Oil touches highest level since Oct 2018 on warning about supply crunch
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Oil touches highest level since Oct 2018 on warning about supply crunch

Oil touches highest level since Oct 2018 on warning about supply crunch

Oil has rallied more than 50 per cent this year as the vaccine rollout boosts demand in key economies

Oil edged lower after closing at the highest level since October 2018 with an industry report pointing to a further draw in US crude stockpiles, adding to signs of a rapidly tightening global market.

Futures in New York traded near $75 a barrel after rising 1.6 per cent on Tuesday. The American Petroleum Institute said crude inventories slid by more than 4 million barrels last week, according to people familiar with the data. That would be an eighth straight weekly draw, the longest run of declines since January 2018, if confirmed by government figures later on Wednesday.

US oil demand has soared to new heights as the nation rebounds from the pandemic, with gasoline and diesel consumption returning to pre-virus levels. A surge in petroleum use for products such as plastic, asphalt, lubricants and other industrial needs is also propelling the recovery.

Oil has rallied more than 50 per cent this year as the vaccine rollout boosts demand in key economies such as the US, with the International Energy Agency warning that the market will tighten significantly if OPEC+ doesn’t resolve a standoff and lift production. Talks broke down earlier this month and it’s looking increasingly likely that the alliance won’t add more supply in August as members lock in supply volumes to customers next month.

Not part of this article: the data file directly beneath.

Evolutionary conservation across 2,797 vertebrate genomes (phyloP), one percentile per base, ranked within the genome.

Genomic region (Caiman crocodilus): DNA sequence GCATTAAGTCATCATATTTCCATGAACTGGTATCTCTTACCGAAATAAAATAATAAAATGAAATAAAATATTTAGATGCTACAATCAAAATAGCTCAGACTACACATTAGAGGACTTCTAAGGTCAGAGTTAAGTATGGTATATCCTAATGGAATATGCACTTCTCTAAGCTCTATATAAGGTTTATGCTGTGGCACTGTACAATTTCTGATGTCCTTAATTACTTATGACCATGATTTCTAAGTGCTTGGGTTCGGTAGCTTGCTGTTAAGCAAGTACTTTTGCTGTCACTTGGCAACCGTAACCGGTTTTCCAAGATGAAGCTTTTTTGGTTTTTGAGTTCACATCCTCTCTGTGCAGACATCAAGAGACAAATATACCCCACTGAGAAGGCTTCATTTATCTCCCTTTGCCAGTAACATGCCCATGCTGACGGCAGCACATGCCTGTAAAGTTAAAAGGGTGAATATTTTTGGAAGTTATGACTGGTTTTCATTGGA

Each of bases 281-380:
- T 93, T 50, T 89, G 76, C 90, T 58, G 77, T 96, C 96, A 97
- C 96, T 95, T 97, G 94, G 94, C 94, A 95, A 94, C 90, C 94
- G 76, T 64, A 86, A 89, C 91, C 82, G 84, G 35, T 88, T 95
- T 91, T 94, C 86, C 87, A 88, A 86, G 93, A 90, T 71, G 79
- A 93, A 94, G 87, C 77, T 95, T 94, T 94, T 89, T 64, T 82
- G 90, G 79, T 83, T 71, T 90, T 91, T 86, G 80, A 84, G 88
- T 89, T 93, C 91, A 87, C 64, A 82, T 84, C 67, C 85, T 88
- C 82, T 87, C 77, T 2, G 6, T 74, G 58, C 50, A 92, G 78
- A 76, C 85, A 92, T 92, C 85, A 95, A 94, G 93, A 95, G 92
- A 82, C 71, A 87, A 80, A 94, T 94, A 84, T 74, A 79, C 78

The OPEC+ impasse, as well as a Covid-19 comeback in many regions that’s being driven by the fast-spreading delta variant, have added uncertainty to the short-term outlook over the past week. Sydney extended its lockdown on Wednesday as Australia’s most-populous city battles the outbreak.

“Signs of a US economy recovery is clear and global supplies are tightening, but OPEC+ remains a wildcard,” said Will Sungchil Yun, a senior commodities analyst at VI Investment in Seoul. Oil is likely to be volatile until the alliance reaches a compromise on supply, he added.

Prices

West Texas Intermediate for August dipped 0.3 per cent to $75.01 a barrel on the New York Mercantile Exchange at 10.10am in Singapore.

Brent for September settlement slipped 0.2 per cent to $76.32 on the ICE Futures Europe exchange after climbing 1.8 per cent on Tuesday.

The market remains in a bullish structure, however, although it’s eased somewhat. The prompt timespread for Brent was 78 cents a barrel in backwardation — where near-dated prices are more expensive than later-dated ones. That compares with 88 cents a week earlier.

US gasoline stockpiles fell by 1.54 million barrels last week, while distillate inventories rose by 3.7 million barrels, the API said. Nationwide crude supplies are forecast to have dropped by 4 million barrels last week, according to a Bloomberg survey before the Energy Information Administration data.

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